Chris Wallace Complains about CNN Plus Flop: ‘Two Weeks Ago, Streaming Was King, Now It’s on Life Support’

CNN host without a show Chris Wallace is speaking about the epic flop of CNN’s streaming service and he is whining about the loss suggesting no one saw it coming.

Chris of course is believing his own hype because many warned that a network no one watches for free would have a hard time charging for their content.

Wallace said he is not sure what his future holds at the network following the abrupt cancelation of CNN+, the streaming service he left a cushy job at Fox News to help launch, Sunday evening during an event hosted by the group Common Ground.

“Two weeks ago, streaming was king,” Wallace said. “Now suddenly streaming is in an ICU on life support. I have absolutely no idea which is right and which is wrong, but the Discovery people are in charge and so they’ve made the decision.”

He continued: “I’m in good shape, whether it’s CNN or someplace else.

“Frankly, what I’m mostly concerned about right now, and very, is my team and hundreds of other people that had jobs at CNN+.

“Some of them had left CNN to go to streaming.

“Some of them had left other places, moved across the country.

“And so, I think you’re seeing a lot of the anchors at CNN+ doing everything they can to protect the people that were working on their team and to make sure they either get a safe landing at CNN or someplace else,” Wallace said.

From The New York Post:

Warner Bros. Discovery laid off roughly 300 junior CNN+ staffers as part of cost-cutting measures after the $5.99 per-month service produced dismal results at launch. Wallace was one of the most prominent journalists attached to the service, which he joined after 18 years at Fox News.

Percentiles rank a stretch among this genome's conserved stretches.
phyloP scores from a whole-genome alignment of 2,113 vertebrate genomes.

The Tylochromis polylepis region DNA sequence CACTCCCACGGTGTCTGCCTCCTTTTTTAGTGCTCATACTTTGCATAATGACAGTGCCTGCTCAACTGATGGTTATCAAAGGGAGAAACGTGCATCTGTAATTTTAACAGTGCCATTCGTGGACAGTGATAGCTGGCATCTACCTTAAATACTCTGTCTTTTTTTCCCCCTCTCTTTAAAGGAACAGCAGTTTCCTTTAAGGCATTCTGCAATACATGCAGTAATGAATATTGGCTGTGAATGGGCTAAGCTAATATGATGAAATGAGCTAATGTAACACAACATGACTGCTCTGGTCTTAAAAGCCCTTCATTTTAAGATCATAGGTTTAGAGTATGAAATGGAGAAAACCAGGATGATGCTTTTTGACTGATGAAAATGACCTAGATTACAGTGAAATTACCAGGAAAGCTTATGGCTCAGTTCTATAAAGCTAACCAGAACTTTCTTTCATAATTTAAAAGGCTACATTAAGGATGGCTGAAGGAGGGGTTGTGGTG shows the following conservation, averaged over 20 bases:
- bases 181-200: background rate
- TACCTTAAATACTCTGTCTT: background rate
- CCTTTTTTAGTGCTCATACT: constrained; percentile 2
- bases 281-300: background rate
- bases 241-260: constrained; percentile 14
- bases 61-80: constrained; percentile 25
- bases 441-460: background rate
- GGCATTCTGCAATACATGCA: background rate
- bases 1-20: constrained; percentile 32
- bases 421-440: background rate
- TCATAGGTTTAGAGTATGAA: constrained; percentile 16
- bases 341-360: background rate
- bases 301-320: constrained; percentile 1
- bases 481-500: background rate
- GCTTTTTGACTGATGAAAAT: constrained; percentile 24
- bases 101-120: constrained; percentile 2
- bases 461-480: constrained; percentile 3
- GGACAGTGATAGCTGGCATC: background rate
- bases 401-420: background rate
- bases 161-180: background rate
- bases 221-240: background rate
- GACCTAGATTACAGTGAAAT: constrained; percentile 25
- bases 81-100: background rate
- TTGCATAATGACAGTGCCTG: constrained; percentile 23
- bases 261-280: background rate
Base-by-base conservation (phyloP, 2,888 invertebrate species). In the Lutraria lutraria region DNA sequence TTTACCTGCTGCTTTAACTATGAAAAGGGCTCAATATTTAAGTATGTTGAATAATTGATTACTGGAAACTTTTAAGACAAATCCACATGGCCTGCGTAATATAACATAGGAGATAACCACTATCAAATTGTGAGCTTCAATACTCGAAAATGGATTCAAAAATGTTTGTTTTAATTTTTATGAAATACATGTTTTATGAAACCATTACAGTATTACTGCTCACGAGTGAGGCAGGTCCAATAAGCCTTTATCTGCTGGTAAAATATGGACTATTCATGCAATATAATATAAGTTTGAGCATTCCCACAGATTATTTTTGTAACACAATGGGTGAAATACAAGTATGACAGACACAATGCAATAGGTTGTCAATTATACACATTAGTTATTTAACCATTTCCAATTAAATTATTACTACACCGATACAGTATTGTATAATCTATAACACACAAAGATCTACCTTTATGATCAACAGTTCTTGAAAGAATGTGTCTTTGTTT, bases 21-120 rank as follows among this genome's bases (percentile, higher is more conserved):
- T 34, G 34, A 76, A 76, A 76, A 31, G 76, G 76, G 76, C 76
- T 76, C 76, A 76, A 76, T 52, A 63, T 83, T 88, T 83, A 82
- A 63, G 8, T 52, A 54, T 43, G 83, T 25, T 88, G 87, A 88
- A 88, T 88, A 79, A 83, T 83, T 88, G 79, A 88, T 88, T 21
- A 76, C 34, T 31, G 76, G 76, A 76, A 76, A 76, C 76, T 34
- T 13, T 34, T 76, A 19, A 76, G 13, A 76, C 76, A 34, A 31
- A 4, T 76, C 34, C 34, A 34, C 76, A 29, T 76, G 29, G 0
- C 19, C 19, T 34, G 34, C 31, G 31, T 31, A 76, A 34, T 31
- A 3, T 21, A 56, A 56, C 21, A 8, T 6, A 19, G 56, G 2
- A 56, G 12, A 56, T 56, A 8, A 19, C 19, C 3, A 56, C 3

While former top brass such as ousted ex-president Jeff Zucker and WarnerMedia CEO Jason Kilar felt the news streaming service’s launch was part of a necessary “wave of the future,” Wallace said his new bosses have “come to the conclusion that having a narrow, niche product like a news streaming service doesn’t work.”

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Speaking to Deadline late last week Wallace said: “My primary concern right now is taking care of my team.” Many of the stars the streaming service hired have contracts that will be paid out but many of the staffers do not according to another high-profile hire.

Jemele Hill, who had a show starting next month on the streaming service, said:

“Some of y’all are going to try to get jokes off at my expense but I’m going to be fine — it’s called a contract, learn about it.

“But there are people who are part of our show staff who do not have the same protection. Good people will be out of work. But go off tho.”

Wallace’s executive producer, Javier de Diego, said:

“Adding to an already awful day: People on here celebrating the demise of a project hundreds worked hard to accomplish, and praising their potential unemployment.

“Seemingly for political reasons. Can people be human for once? Have some empathy.”

Another expensive hire was former NBC reporter Kasie Hunt who said on her show on Friday she would be staying at CNN “covering our leaders, elections, the future of democracy for CNN, and I hope to see you there.”

Scott Galloway, who hosted a weekly show focused on technology, media and society, said:

“Nothing is ever as good or bad as it seems.

“The only thing I know about this is that this has been so much fun and I feel so blessed to have been a part of something that was so much fun and work with such interesting and talented people.”

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By David Hawkins

David Hawkins is a writer who specializes in political commentary and world affairs. He's been writing professionally since 2014.

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